As Joanne Dunham, co-owner and founding member of the winery, remembers it: “He came in without knowing much, as we all did, but now he knows what kind of fruit he wants, what kind of barrels he wants, he’s talked to a lot of people, and he’s learned a lot here.”

It’s evident that MacLachlan has learned a lot. Although there may be celebrities whose names appear on wine labels primarily as a commercial project, MacLachlan clearly has a passion for both the process and the product.

In fact, he’s become something of a wine nerd.

He takes all of his fruit ultra-seriously, sourcing primarily from DuBrul Vineyard, as well as smaller amounts from Lewis and Klipsun vineyards. DuBrul, owned by Hugh and Kathy Shiels, sits on a steep south-facing basalt slope above the Yakima River in the Rattlesnake Hills.

“Hugh is a very particular, very meticulous grower and grows really great fruit,” MacLachlan said.

MacLachlan is also seriously into oak. When he began thinking about making his own wine, his thoughts naturally turned to barrels. Mark Aubert, who was at the time the winemaker for Colgin Cellars, suggested high-end Taransaud barrels, which are made in Cognac, France, by a family that has been in the business since 1652.

Wine thief in hand for a barrel tasting of Klipsun Vineyard Cabernet, for a moment MacLachlan is thinking more about the barrel than the wine it contains.

“We use three different types of toastings, and the barrels are made of three different types of staves, with varying degrees of tight and open grains,” he said. “Taransaud barrels have a really tight grain, and the fruit is powerful enough to take it.”

Is he an oak geek?

“I’m deep into it, and I want to go further,” he said.

And recently, just for the pleasure of gilding the lily, MacLachlan has begun embellishing the heads of his barrels with lovely bear-related artwork by Caroline Church, an acclaimed scraperboard artist near London.

Learning as he goes

Kyle MacLachlan of Pursued by Bear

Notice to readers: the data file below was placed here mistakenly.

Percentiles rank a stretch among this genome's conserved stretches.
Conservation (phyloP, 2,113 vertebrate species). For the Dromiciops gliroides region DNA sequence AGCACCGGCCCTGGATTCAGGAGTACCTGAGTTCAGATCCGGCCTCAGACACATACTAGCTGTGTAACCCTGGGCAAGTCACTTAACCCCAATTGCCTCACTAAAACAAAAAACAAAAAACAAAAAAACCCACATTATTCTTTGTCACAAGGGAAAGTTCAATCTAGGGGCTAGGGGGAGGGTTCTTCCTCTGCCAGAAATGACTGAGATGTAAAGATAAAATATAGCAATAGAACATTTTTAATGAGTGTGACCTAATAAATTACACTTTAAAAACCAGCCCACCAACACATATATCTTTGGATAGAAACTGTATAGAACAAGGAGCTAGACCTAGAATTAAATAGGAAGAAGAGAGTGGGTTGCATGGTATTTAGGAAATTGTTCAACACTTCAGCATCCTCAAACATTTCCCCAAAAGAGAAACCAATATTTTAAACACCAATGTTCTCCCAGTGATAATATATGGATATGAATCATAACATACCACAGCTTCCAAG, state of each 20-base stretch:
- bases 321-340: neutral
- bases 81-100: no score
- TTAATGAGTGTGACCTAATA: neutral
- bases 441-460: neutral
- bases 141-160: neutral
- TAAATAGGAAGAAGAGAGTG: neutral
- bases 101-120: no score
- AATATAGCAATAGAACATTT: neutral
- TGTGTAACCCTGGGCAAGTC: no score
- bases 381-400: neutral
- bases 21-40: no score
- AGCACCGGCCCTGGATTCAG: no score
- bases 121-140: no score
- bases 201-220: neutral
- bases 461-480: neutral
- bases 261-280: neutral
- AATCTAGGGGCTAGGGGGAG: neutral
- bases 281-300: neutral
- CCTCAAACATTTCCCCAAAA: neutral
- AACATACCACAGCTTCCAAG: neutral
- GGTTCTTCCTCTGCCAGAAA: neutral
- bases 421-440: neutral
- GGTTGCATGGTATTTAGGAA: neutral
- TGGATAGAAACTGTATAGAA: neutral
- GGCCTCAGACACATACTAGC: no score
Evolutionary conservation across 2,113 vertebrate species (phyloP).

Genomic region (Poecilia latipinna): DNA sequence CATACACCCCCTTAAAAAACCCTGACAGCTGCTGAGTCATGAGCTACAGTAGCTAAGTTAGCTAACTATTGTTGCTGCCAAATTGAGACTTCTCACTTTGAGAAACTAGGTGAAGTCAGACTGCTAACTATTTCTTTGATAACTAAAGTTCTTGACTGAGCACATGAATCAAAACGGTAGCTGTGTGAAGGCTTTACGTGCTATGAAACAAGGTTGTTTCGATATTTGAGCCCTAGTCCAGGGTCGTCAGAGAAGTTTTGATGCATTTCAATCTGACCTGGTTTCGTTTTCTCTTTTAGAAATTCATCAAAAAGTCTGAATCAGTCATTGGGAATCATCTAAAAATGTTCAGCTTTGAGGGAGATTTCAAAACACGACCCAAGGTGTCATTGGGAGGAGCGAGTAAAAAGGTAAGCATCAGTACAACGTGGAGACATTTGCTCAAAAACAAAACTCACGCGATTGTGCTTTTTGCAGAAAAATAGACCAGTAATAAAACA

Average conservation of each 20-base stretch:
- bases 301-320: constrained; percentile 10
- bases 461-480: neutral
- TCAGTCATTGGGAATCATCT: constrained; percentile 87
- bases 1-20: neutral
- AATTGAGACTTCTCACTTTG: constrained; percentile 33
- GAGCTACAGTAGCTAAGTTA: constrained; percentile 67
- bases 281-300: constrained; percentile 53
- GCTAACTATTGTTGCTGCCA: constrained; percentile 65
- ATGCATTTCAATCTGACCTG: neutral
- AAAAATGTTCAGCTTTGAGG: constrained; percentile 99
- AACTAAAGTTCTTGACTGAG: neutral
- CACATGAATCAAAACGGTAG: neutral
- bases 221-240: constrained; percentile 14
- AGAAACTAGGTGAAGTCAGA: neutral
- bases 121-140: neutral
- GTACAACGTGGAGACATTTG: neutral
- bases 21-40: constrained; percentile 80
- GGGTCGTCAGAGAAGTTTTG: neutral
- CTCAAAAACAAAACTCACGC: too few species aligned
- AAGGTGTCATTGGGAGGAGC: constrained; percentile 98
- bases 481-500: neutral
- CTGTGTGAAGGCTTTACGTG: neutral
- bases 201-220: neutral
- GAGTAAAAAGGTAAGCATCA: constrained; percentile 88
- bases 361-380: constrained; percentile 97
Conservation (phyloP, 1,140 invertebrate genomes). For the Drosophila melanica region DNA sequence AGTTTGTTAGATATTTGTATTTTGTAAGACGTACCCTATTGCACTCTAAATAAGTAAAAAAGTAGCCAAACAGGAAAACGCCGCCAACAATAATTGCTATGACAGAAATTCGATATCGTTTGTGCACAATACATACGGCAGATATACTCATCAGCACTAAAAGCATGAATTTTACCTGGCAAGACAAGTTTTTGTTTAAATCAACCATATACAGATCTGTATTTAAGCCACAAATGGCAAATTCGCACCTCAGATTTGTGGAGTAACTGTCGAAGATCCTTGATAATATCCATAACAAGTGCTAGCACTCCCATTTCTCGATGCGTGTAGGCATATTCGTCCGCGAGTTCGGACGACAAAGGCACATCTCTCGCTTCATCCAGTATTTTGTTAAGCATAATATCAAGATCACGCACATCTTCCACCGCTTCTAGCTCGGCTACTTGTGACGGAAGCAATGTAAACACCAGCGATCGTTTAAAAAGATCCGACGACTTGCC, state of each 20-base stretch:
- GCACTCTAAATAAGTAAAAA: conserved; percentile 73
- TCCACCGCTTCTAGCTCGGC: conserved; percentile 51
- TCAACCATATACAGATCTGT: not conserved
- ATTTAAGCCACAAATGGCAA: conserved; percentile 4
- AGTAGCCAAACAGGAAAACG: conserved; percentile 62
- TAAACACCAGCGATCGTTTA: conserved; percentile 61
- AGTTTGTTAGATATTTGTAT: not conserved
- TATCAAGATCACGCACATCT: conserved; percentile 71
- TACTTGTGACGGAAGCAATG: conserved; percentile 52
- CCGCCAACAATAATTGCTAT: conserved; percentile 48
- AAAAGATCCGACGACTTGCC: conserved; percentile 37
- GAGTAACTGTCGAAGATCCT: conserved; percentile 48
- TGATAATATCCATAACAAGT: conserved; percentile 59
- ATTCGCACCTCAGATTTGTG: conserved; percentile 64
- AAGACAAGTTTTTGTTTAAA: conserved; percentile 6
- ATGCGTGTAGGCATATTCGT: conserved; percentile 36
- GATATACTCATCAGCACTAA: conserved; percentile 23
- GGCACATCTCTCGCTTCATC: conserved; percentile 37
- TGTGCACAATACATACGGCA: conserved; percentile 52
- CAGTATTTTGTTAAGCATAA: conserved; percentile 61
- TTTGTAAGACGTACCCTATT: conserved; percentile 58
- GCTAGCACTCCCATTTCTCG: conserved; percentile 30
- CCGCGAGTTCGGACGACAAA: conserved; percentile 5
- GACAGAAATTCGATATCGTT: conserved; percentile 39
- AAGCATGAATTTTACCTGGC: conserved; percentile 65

Kyle MacLachlan holds a wine thief of his Pursued by Bear wine at Dunham Cellars in Walla Walla. (Photo by Abra Bennett/Great Northwest Wine)

Although Pursued By Bear was founded in 2005, MacLachlan still views his wines as “a work in progress. I make what I like to drink. And hopefully my wine will keep improving because I’m curious, and I don’t feel like it’s a set deal, where the fruit comes from, what the exact blend is going to be. It’s a creative endeavor, and I enjoy learning about the process, there’s room for discovery.”

Opening a bottle of the 2012 Pursued By Bear, he pronounces it to have “beautiful structure, great fruit, silky tannins, stone fruit, blueberries and licorice. It’s luscious, rich and balanced, with a great finish, When Eric and I got started, we both agreed that we wanted to make wine to pair with food, so balance was really important, and this is a great food wine.”

If you happen to be able to put a Guinea hen with a morel and shallot cream sauce on your table, this would be just the wine to serve with it.

MacLachlan said he finds his life in wine to be a distinctly relaxing change from his life on the screen.

“It’s something that I have more control over than in my career, where I’m kind of at the mercy of work that comes to me,” he said. “Winemaking is something where I can actually make decisions that will affect the final product. Pursued By Bear may be just a blip on the wine scene, but it’s a very satisfying blip.”

Joanne Dunham adds, “Kyle brings an extra bit of spice and excitement into Dunham, and he’s brought in a lot of people, so we’ve gotten exposure that we wouldn’t have had otherwise. Plus, he’s a great guy. He’s very easy and enjoyable to have around.”

Although he’s brilliant at playing quirky characters, he comes across as a delightfully all-around nice guy from Yakima, with the added interest of having a face that’s deservedly well known in pretty much every household in the country.

But, he says a bit plaintively, “It’s quirky that I make wine, isn’t it?”










About Abra Bennett

Abra Bennett, after careers in social work, environmental policy, and as a personal chef, is studying enology and viticulture at Walla Walla Community College. She has been a freelance food, wine and environmental and agricultural policy writer for several years and is working on a book about the experience of becoming a winemaker. She also is contributor to Great Northwest Wine, focusing on wineries and vineyards in the Walla Walla Valley.